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1 Second Everyday

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1 Second Everyday
Developer(s)1 Second Everyday Inc.
Initial release10 January 2013; 11 years ago (2013-01-10)
Stable release
Android4.2.3 / 27 January 2023; 17 months ago (2023-01-27)[1]
iOS4.7.8 / 22 February 2023; 17 months ago (2023-02-22)[2]
Written inSwift, Objective-C
PlatformiOS 14.1 or later
Android 7 or later
Available iniOS: English, Spanish

1 Second Everyday (1SE) is an application developed by Cesar Kuriyama. The application allows the user to record one second of video every day and then chronologically edits (mashes) them together into a single film.[3] It is compatible with iOS and Android. The idea of the application was developed by Kuriyama's 1 Second EverydayAge 30 video.

The application was launched in January 2013.[4] 1 Second Everyday played a part in the plot of Chef[5] and also became the inspiration for the 2014 short animated clip Feast.[6]



Kuriyama's video


In February 2011, when Cesar Kuriyama turned 30, after saving money, he quit his job in an advertising firm and took a year off to travel.[7] During this time, he started working on a project he called 1 Second Everyday. As part of the project, every day he recorded one second of video – something that was supposed to help him remember that day. He started the project because he was frustrated with his memory.[5] He planned to stockpile the 365 one-second clips into one film to serve as a memento of his year.[8] While working on the project Kuriyama realized that recording one second every day impacted the decisions he made in a positive way.[3]

After a year he made a 365-second clip out of his recordings.[3] The video called 1 Second Everyday – Age 30, went viral.[9]

According to Kuriyama, he was initially inspired to take a year off from work by a TED talk given by Stefan Sagmeister called "The Power of Time Off."[8] Kuriyama also delivered a TED talk about 1 Second Everyday in 2012 at TED 2012 in Long Beach California.[10]

Kickstarter campaign


After completing his own video, Kuriyama decided to develop an application that would allow the users to record one second every day and compile their own videos.[8] He developed a prototype of the application[11] and then in 2012, he launched a Kickstarter campaign to raise funds for completing the application. The campaign became one of the most backed app campaigns in the history of Kickstarter.[5] It was backed by 11,281 backers who pledged a total of $56,959 on an initial goal of $20,000.[12]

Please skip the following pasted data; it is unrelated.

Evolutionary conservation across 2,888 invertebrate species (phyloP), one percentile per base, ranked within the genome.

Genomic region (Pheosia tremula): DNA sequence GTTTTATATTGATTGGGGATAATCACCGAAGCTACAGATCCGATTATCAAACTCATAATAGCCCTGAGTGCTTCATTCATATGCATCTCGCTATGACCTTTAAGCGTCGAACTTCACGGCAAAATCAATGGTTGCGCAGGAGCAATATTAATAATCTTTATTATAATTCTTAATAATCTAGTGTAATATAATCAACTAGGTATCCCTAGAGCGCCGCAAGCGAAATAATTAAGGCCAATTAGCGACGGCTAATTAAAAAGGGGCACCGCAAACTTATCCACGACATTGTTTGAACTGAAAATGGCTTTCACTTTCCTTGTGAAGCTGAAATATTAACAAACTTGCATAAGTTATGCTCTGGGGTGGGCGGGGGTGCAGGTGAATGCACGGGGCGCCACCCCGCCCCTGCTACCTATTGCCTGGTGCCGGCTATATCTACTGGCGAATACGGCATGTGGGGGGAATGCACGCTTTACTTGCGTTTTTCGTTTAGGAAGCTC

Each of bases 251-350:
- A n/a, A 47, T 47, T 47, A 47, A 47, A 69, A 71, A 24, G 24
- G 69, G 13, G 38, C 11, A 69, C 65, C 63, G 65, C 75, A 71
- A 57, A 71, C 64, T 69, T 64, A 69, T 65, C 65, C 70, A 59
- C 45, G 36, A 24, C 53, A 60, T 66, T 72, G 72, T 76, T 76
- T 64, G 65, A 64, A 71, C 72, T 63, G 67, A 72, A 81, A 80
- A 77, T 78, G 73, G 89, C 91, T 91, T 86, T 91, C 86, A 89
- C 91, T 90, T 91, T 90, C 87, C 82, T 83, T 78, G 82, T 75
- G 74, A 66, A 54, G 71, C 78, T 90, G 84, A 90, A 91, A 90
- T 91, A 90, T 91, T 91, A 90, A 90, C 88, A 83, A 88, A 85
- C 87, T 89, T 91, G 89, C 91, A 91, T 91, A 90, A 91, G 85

Following the completion of the Kickstarter campaign, he partnered with an application design studio in Brooklyn to develop the application.[10] 1 Second Everyday was released two weeks after the completion of its Kickstarter campaign.[5]



The application was released for iOS on 10 January 2013.[13] An Android-compatible version of the application was developed later.[8] Using it, the user can record the videos in the application or they can select one second portions from their libraries. 1 Second Everyday dates every snippet. The user can also set alarms to remember to record their daily video. In order to compile a video, the user selects the seconds they want and the application creates a compilation video.[8] The user can keep multiple timelines. It also allows users to post directly on social networks.[14] The main interface in 1 Second Everyday is a calendar, which shows the user which days have snippets and which they can still fill in.[15]

In the beginning, 1 Second Everyday restricted the recording to one second. However, the developers later released Super Seconds, which allowed users to record an additional half a second video. In 2014, 1 Second Everyday Crowds was launched, which is an area in the application featuring compilations of second clips from different users.[5]

In the media


The Kickstarter campaign of 1 Second Everyday was featured in Entrepreneur's 3 Innovative Tech Startups on Kickstarter Right Now in 2012.[16] The application was featured in The New York Times,[17] The Washington Post,[18] Gawker[19] and other media outlets. By the end of the launch day, it was in Top 10 Free Apps on App Store.[5] It was also selected as the App of the Week on GeekWire in 2013.[8]